Which sounds better?

January 27, 2013

The computer brings one much closer to the world, sometimes alarmingly so. And with it is the limitless opportunties offered by Youtube, the great music making current and past history of performances available a ones fingertips, or eyes and ears (with decent speakers). We have been listening to a lot of the Chinese pianist, Lang Lang, who is possessed of formidable technic, some 40 concertos in his mind, and a quite beautiful understanding and love for both the phrase, and the audience.

But, I am also acutely aware of all of the many clarinetists, both out there on youtube and within the orchestras of the world, and what it is that they are playing.

I have listened to several Tchaikovsky Concerti, with Lang Lang and the better world orchestras and, while listening the other day, and of course, watching. I saw the Philharmonic playing the Tchaikovsky with Lang Lang, and watched the big clarinet solo in the first movement. Whomever it was who as playing, he was having a great time, moving back and forth, and playing the solo, just a little out of tune, and rather strained sounding. But, he was enjoying himself.As I looked at his clarinet, I saw this strange colored barrel in the middle of his clarinet. It was difficult to figure out why, given the somewhat strange quality I heard and saw.

And again, I thought of The Emporers New Clothes, the fairy tale quoted in my piece on the search for the perfect mouthpiece. Of course, I know of where this fad comes, its history and the incredible growth of the fad. It is very similar to other fads, such as the one wherein you could have someones put your clarinet in an oven, take it out, never put it together again , and have a better more cohesive sound. They did it with flutes ,as well as other instruments as well. The fad faded.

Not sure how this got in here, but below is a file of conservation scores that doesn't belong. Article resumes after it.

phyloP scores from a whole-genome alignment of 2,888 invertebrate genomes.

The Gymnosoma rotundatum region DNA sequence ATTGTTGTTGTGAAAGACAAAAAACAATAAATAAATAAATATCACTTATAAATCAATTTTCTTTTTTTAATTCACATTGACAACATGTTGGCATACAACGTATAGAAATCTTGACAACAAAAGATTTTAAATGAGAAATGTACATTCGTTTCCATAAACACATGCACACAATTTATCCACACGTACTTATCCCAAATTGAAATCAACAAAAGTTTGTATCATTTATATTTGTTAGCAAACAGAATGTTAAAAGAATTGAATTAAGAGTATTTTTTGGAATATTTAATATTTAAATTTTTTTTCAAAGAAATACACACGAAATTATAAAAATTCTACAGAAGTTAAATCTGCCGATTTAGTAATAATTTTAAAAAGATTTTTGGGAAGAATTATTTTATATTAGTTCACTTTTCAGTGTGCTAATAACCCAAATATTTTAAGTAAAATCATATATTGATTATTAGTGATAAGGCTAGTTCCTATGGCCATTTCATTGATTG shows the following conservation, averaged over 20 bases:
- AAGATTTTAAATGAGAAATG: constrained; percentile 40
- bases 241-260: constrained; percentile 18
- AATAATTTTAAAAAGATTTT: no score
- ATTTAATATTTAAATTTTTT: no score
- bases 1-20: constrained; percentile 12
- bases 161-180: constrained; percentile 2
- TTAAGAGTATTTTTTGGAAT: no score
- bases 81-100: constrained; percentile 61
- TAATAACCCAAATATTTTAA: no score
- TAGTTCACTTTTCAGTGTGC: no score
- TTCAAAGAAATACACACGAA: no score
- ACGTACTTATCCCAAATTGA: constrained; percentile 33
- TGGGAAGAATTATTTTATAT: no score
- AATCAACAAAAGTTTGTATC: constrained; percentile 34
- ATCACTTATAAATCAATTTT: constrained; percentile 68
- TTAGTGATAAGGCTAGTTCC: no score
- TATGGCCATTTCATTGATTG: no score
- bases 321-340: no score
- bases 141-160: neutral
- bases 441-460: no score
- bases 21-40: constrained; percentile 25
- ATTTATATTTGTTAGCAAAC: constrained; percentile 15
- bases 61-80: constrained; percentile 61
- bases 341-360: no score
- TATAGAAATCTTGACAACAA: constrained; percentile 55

But this one is spreading somewhat and I have no clue as to the why and wherefore of strangely stained wood used for different pats of the clarinet, either the barrel or the bell. These woods ae always something different, cocobolo with its euphemistic musical sounding name , coming to mind.And, for what they are, they are really costly, and they would have to be. They are money makers. Big ones. I had a student ,years ago,who came to a lesson with one i her case. It was not on her clarinet. I asked and she told me its name, and that she had been given to her at a Clarinet Convention. She said it would have cost 200 if shehad purchased it. She did not play her lesson with that barrel, and she had never played it for herself. It had been a gift at a gathering of clarinet students, professionals and the myriads of salesmen and gimmicks they sell, or give away, at first. With advertising ,giving the items to well known players, having the players make an ad with the gimmick on their clarinet, they generate interest, and with interest, comes sales. Give me a break! Please, and give my students a break, please. But we and they are born every minutes, as PT Barnum once said.